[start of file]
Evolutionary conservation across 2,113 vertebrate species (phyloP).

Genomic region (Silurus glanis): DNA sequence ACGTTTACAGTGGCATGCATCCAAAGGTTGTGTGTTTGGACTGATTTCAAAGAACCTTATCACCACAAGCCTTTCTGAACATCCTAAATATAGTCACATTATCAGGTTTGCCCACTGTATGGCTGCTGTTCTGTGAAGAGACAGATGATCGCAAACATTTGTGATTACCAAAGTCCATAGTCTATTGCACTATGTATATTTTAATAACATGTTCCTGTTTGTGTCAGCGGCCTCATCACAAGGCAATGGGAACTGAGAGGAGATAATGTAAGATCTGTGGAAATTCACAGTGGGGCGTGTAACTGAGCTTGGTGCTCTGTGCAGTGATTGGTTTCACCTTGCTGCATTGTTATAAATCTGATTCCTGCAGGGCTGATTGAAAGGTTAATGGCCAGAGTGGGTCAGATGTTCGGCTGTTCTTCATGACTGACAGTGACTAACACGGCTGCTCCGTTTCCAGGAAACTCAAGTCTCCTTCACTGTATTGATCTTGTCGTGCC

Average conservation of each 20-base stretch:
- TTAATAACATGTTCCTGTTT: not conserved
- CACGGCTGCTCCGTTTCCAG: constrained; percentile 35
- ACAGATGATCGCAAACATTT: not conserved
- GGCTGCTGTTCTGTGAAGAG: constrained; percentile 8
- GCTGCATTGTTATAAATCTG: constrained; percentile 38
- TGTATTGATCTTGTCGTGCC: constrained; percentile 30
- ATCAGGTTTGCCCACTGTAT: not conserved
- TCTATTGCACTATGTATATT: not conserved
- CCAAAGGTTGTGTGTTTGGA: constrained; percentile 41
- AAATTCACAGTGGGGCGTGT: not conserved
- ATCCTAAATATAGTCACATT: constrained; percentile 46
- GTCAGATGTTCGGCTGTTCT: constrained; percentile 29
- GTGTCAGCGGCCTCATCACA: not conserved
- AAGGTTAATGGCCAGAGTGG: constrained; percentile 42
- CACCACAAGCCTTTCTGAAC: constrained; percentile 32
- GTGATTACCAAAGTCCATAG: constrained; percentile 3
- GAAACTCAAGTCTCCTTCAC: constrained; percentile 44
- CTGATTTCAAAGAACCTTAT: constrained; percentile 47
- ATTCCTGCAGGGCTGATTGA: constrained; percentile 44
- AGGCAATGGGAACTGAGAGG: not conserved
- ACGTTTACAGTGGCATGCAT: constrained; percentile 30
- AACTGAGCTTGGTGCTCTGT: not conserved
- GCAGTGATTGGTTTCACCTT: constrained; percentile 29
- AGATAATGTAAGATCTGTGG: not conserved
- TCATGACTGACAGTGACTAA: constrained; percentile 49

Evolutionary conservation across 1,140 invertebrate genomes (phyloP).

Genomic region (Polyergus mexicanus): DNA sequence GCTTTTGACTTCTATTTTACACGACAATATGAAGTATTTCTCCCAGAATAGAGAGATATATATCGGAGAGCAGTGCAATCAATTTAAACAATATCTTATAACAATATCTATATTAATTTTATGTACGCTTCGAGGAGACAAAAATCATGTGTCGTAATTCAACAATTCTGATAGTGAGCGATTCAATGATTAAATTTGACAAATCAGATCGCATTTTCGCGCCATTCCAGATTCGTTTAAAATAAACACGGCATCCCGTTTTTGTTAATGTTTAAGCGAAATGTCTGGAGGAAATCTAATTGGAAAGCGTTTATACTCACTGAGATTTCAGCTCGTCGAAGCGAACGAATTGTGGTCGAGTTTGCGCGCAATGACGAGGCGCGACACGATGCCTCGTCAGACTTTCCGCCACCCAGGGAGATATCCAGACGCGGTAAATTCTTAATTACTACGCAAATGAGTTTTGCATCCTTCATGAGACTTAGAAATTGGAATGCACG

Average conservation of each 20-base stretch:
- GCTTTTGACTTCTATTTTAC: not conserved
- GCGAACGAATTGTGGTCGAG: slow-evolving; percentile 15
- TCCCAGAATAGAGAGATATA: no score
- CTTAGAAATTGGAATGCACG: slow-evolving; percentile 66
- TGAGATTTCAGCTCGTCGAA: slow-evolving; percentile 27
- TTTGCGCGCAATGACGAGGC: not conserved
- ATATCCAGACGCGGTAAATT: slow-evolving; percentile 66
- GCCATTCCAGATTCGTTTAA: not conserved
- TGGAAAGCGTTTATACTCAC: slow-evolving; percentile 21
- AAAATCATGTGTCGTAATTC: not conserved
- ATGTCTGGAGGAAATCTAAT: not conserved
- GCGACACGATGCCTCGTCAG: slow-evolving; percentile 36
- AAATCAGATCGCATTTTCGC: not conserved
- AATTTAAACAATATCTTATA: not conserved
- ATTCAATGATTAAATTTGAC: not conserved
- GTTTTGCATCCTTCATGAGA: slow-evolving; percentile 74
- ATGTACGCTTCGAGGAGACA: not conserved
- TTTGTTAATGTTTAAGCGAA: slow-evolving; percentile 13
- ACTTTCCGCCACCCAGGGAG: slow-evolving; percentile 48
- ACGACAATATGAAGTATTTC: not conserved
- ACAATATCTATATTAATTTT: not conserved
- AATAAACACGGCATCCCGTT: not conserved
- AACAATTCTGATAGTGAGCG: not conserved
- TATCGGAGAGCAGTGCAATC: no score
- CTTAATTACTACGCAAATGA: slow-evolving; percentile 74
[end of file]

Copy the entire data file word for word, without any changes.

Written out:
Evolutionary conservation across 2,113 vertebrate species (phyloP).

Genomic region (Silurus glanis): DNA sequence ACGTTTACAGTGGCATGCATCCAAAGGTTGTGTGTTTGGACTGATTTCAAAGAACCTTATCACCACAAGCCTTTCTGAACATCCTAAATATAGTCACATTATCAGGTTTGCCCACTGTATGGCTGCTGTTCTGTGAAGAGACAGATGATCGCAAACATTTGTGATTACCAAAGTCCATAGTCTATTGCACTATGTATATTTTAATAACATGTTCCTGTTTGTGTCAGCGGCCTCATCACAAGGCAATGGGAACTGAGAGGAGATAATGTAAGATCTGTGGAAATTCACAGTGGGGCGTGTAACTGAGCTTGGTGCTCTGTGCAGTGATTGGTTTCACCTTGCTGCATTGTTATAAATCTGATTCCTGCAGGGCTGATTGAAAGGTTAATGGCCAGAGTGGGTCAGATGTTCGGCTGTTCTTCATGACTGACAGTGACTAACACGGCTGCTCCGTTTCCAGGAAACTCAAGTCTCCTTCACTGTATTGATCTTGTCGTGCC

Average conservation of each 20-base stretch:
- TTAATAACATGTTCCTGTTT: not conserved
- CACGGCTGCTCCGTTTCCAG: constrained; percentile 35
- ACAGATGATCGCAAACATTT: not conserved
- GGCTGCTGTTCTGTGAAGAG: constrained; percentile 8
- GCTGCATTGTTATAAATCTG: constrained; percentile 38
- TGTATTGATCTTGTCGTGCC: constrained; percentile 30
- ATCAGGTTTGCCCACTGTAT: not conserved
- TCTATTGCACTATGTATATT: not conserved
- CCAAAGGTTGTGTGTTTGGA: constrained; percentile 41
- AAATTCACAGTGGGGCGTGT: not conserved
- ATCCTAAATATAGTCACATT: constrained; percentile 46
- GTCAGATGTTCGGCTGTTCT: constrained; percentile 29
- GTGTCAGCGGCCTCATCACA: not conserved
- AAGGTTAATGGCCAGAGTGG: constrained; percentile 42
- CACCACAAGCCTTTCTGAAC: constrained; percentile 32
- GTGATTACCAAAGTCCATAG: constrained; percentile 3
- GAAACTCAAGTCTCCTTCAC: constrained; percentile 44
- CTGATTTCAAAGAACCTTAT: constrained; percentile 47
- ATTCCTGCAGGGCTGATTGA: constrained; percentile 44
- AGGCAATGGGAACTGAGAGG: not conserved
- ACGTTTACAGTGGCATGCAT: constrained; percentile 30
- AACTGAGCTTGGTGCTCTGT: not conserved
- GCAGTGATTGGTTTCACCTT: constrained; percentile 29
- AGATAATGTAAGATCTGTGG: not conserved
- TCATGACTGACAGTGACTAA: constrained; percentile 49

Evolutionary conservation across 1,140 invertebrate genomes (phyloP).

Genomic region (Polyergus mexicanus): DNA sequence GCTTTTGACTTCTATTTTACACGACAATATGAAGTATTTCTCCCAGAATAGAGAGATATATATCGGAGAGCAGTGCAATCAATTTAAACAATATCTTATAACAATATCTATATTAATTTTATGTACGCTTCGAGGAGACAAAAATCATGTGTCGTAATTCAACAATTCTGATAGTGAGCGATTCAATGATTAAATTTGACAAATCAGATCGCATTTTCGCGCCATTCCAGATTCGTTTAAAATAAACACGGCATCCCGTTTTTGTTAATGTTTAAGCGAAATGTCTGGAGGAAATCTAATTGGAAAGCGTTTATACTCACTGAGATTTCAGCTCGTCGAAGCGAACGAATTGTGGTCGAGTTTGCGCGCAATGACGAGGCGCGACACGATGCCTCGTCAGACTTTCCGCCACCCAGGGAGATATCCAGACGCGGTAAATTCTTAATTACTACGCAAATGAGTTTTGCATCCTTCATGAGACTTAGAAATTGGAATGCACG

Average conservation of each 20-base stretch:
- GCTTTTGACTTCTATTTTAC: not conserved
- GCGAACGAATTGTGGTCGAG: slow-evolving; percentile 15
- TCCCAGAATAGAGAGATATA: no score
- CTTAGAAATTGGAATGCACG: slow-evolving; percentile 66
- TGAGATTTCAGCTCGTCGAA: slow-evolving; percentile 27
- TTTGCGCGCAATGACGAGGC: not conserved
- ATATCCAGACGCGGTAAATT: slow-evolving; percentile 66
- GCCATTCCAGATTCGTTTAA: not conserved
- TGGAAAGCGTTTATACTCAC: slow-evolving; percentile 21
- AAAATCATGTGTCGTAATTC: not conserved
- ATGTCTGGAGGAAATCTAAT: not conserved
- GCGACACGATGCCTCGTCAG: slow-evolving; percentile 36
- AAATCAGATCGCATTTTCGC: not conserved
- AATTTAAACAATATCTTATA: not conserved
- ATTCAATGATTAAATTTGAC: not conserved
- GTTTTGCATCCTTCATGAGA: slow-evolving; percentile 74
- ATGTACGCTTCGAGGAGACA: not conserved
- TTTGTTAATGTTTAAGCGAA: slow-evolving; percentile 13
- ACTTTCCGCCACCCAGGGAG: slow-evolving; percentile 48
- ACGACAATATGAAGTATTTC: not conserved
- ACAATATCTATATTAATTTT: not conserved
- AATAAACACGGCATCCCGTT: not conserved
- AACAATTCTGATAGTGAGCG: not conserved
- TATCGGAGAGCAGTGCAATC: no score
- CTTAATTACTACGCAAATGA: slow-evolving; percentile 74